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Autumn


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this brings a smile to my face Hoglet ...some years ago i went to a training and this very subject came up...the trainer pointed out that on average children may repeat this sort of activity for several years in a row with very little variation (leaf prints in autumn colours etc!!) and what were they learning by doing this apart from a lack of creativity and diversity....i have never been able to bring myself to arrange this activity again :o though sometimes the children do it for themselves. so i can understand you looking for inspiration !

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Yesterday we went black-berrying!!! On the way we found CONKERS and matched the leaves to the plant. We also found rose hips and their leaves, beech nuts and their leaves and next week we're going down the oakey road to find acorns. Haven't spotted the sycamore fairies yet but I can't wait. Next week we'll make collages out of all our found stuff. I want to let the children paint with blackberry juice. I want to print stars with cut apples. Use a drill to make holes in conkers to make battling conkers and necklaces.

 

Having grown up in Australia where Autumn isn't so obvious (were I was anyway), I find the rapid autumnal changes here absolutely amazing and exciting. Can you tell?

 

Honey

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How about lots of autumnal found objects and just allow for placing and arranging - no glue or anything else, just a board or mat to arange objects on. Very creative, allows or thinking and choice making. If you want to keep it you have to photograph but it's a very cost effective activity!!

 

cx

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We do a lot of this sort of creative activity - children do ask for glue several times, but eventually get the hang of it. We use small trays with black paper cut to fit inside it. I must admit I like to see the natural objects sorted on there, but equally the gems all sparkly look great.

 

We took photographs of the children's creative trays this year and stuck them to the front of mother's day cards, made them very individual.

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Perhaps some of your parents are keen gardeners and might be willing to share some of their bumper harvests of vegetables if they have them. You could then examine the vegetables encouraging the children to use all their senses. Then perhaps make soup and/or use them for printing.

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Guest charlies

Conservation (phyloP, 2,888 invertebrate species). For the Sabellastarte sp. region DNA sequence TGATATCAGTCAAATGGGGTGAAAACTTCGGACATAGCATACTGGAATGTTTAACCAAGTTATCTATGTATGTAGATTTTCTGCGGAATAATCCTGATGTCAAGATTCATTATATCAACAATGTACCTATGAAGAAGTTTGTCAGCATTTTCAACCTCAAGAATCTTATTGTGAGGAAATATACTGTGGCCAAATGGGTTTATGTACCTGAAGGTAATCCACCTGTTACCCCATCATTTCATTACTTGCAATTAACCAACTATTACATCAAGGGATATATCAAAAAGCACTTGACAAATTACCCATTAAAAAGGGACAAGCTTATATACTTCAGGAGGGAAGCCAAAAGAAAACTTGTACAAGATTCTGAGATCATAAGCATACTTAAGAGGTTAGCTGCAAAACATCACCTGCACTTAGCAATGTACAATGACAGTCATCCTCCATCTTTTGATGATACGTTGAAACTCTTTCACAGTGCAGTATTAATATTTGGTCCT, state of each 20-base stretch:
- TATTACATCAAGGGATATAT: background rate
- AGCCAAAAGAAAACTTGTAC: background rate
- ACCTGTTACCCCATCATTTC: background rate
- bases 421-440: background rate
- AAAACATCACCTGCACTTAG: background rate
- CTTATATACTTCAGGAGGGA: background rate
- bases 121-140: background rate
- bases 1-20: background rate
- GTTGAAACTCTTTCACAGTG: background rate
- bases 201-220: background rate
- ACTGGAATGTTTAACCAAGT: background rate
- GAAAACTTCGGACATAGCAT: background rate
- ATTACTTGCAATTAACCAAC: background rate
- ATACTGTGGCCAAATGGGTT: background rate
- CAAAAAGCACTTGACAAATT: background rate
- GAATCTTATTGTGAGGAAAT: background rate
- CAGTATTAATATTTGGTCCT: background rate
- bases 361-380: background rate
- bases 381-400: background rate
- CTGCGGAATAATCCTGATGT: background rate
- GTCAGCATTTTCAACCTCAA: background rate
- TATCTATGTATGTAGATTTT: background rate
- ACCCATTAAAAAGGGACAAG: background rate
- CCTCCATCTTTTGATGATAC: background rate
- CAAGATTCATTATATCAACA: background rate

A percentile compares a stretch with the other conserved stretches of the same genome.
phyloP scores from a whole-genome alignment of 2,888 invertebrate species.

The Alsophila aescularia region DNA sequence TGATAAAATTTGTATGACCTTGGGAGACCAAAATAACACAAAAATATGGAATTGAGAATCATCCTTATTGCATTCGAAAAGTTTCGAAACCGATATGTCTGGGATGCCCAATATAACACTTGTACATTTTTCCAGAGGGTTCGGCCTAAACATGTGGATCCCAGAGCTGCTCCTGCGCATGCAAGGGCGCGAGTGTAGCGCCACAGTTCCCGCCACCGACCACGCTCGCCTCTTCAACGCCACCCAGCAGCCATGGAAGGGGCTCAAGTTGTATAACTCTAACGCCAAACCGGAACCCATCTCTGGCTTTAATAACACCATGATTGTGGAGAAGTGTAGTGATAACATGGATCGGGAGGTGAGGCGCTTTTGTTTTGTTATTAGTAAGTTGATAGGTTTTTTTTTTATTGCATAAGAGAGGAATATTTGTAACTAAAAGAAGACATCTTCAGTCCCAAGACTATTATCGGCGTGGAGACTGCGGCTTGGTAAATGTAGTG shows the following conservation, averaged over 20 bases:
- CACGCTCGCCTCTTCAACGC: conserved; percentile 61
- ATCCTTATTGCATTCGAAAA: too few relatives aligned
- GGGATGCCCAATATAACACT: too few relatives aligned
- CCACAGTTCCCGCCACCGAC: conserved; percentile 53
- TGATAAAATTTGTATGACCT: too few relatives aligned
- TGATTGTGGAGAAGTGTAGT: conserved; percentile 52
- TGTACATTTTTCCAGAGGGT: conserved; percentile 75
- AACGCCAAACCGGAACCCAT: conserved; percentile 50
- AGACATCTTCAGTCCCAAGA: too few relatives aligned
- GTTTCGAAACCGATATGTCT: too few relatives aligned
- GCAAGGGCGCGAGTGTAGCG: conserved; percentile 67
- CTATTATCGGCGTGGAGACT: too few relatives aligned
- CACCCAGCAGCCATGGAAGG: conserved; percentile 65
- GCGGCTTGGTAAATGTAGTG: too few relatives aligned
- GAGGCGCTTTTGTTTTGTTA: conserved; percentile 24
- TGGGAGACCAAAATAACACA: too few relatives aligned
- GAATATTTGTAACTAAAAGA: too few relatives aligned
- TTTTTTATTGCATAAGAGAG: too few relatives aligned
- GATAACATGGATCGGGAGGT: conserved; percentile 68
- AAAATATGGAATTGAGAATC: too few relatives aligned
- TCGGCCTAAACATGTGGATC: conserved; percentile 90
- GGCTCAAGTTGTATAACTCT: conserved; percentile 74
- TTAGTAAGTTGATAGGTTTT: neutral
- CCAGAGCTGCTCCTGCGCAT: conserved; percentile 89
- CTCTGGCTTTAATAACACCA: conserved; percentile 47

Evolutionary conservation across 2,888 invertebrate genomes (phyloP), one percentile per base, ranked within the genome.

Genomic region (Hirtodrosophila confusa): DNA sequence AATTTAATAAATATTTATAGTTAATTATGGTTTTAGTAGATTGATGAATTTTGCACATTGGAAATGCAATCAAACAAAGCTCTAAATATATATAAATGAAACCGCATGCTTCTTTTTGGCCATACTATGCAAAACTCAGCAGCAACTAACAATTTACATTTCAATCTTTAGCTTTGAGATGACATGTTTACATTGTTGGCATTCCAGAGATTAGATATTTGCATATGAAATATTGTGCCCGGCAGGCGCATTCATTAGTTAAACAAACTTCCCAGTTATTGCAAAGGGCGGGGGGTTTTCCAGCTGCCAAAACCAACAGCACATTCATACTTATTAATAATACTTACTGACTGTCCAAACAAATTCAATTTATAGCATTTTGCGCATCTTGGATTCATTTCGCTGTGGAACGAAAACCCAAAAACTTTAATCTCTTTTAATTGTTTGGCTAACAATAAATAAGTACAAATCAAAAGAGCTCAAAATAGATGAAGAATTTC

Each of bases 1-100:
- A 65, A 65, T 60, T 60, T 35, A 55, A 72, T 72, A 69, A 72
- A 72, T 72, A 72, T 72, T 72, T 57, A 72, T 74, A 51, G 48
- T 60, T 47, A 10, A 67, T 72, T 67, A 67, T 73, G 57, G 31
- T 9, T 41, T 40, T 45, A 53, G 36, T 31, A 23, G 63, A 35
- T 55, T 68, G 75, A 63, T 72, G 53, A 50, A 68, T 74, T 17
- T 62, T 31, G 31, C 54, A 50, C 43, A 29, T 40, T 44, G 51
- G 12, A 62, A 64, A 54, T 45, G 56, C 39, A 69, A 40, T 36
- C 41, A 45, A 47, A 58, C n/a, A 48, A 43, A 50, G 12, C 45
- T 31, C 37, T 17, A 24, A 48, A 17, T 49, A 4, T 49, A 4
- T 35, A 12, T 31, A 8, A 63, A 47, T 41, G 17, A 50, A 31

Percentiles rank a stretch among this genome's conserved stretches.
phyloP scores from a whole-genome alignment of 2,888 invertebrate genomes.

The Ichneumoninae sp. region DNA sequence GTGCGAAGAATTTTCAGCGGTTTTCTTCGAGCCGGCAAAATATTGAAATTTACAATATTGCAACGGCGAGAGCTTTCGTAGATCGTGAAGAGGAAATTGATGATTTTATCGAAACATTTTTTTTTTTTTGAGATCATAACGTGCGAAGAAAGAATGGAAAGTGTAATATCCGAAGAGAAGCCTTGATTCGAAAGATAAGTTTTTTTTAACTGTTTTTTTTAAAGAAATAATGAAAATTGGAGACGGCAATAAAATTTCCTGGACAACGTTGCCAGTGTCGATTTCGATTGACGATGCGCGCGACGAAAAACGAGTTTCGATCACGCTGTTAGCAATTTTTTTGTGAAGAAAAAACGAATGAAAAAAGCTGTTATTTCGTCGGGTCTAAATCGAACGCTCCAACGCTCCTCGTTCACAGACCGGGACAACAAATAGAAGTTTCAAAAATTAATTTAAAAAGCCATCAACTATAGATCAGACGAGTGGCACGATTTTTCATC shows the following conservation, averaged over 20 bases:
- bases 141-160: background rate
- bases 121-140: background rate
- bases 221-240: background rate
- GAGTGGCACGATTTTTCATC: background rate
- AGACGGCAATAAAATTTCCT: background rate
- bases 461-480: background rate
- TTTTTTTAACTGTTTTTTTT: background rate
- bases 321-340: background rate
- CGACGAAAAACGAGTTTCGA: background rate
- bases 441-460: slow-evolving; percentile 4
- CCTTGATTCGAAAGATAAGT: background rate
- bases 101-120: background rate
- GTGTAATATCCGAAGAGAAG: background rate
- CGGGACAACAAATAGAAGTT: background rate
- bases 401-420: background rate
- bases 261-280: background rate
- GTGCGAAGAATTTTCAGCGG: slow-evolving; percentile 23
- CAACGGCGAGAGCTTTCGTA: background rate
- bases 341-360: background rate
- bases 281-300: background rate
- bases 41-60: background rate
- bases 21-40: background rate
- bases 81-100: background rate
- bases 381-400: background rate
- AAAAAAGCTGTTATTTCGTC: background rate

we usually have an environment walk and talk to the children about the change of season and collect the leaves and sticks. We also use the sticks to make patterns using autumn colours in the paint and print, children really are interested in the patterns they have formed.

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  • 1 year later...

I found hedgehog number rhymes in a number sack on amazon that my class have really enjoyed, great for 'playing and exploring' and 'critical thinking'. 1 for adding, 1 for take away and also lots of measuring. I used it as stimulus for maths circle time inititally and then added it to number area, led to lots of problem solving. I now need another one!

 

http://www.amazon.co...49503941&sr=8-1

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we went on a blackberry hunt - led to collecting sloe, damsons, conkers ,seed cases, eucalyptus bark and leaves and believe it or not a hen egg! the children took magnifying glasses to be nature detectives and clipboards , i down loaded lots of resources from woodland trust and children have loved poundind , mix juice to paint with , creating birthday cakes etc , we left collected items on table and they used playdough for some fab creations ,

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Last week we made a bug hotel as part of our Eco-week, the children loved it! Not strictly an Autumn activity but is good to do in Autumn so that the bugs have somewhere to Winter. We also made simple bird-feeders, again explained to children that the birds need extra feed in Winter.

Bug hotel: take some plastic covered, mesh about 1 x 1m. Join 2 ends together to make a cylinder. Collect twigs and leaves (lots of!). Push the twigs through the mesh cylinder from one side to the other (like Kurplunk!) then put the leaves in. Put some sort of lid on top e.g. more twigs close together or 2 planks of wood.

I took pictures of the children doing this, then they described what they had done to the rest of the children (was lovely!)

Green Hippo x

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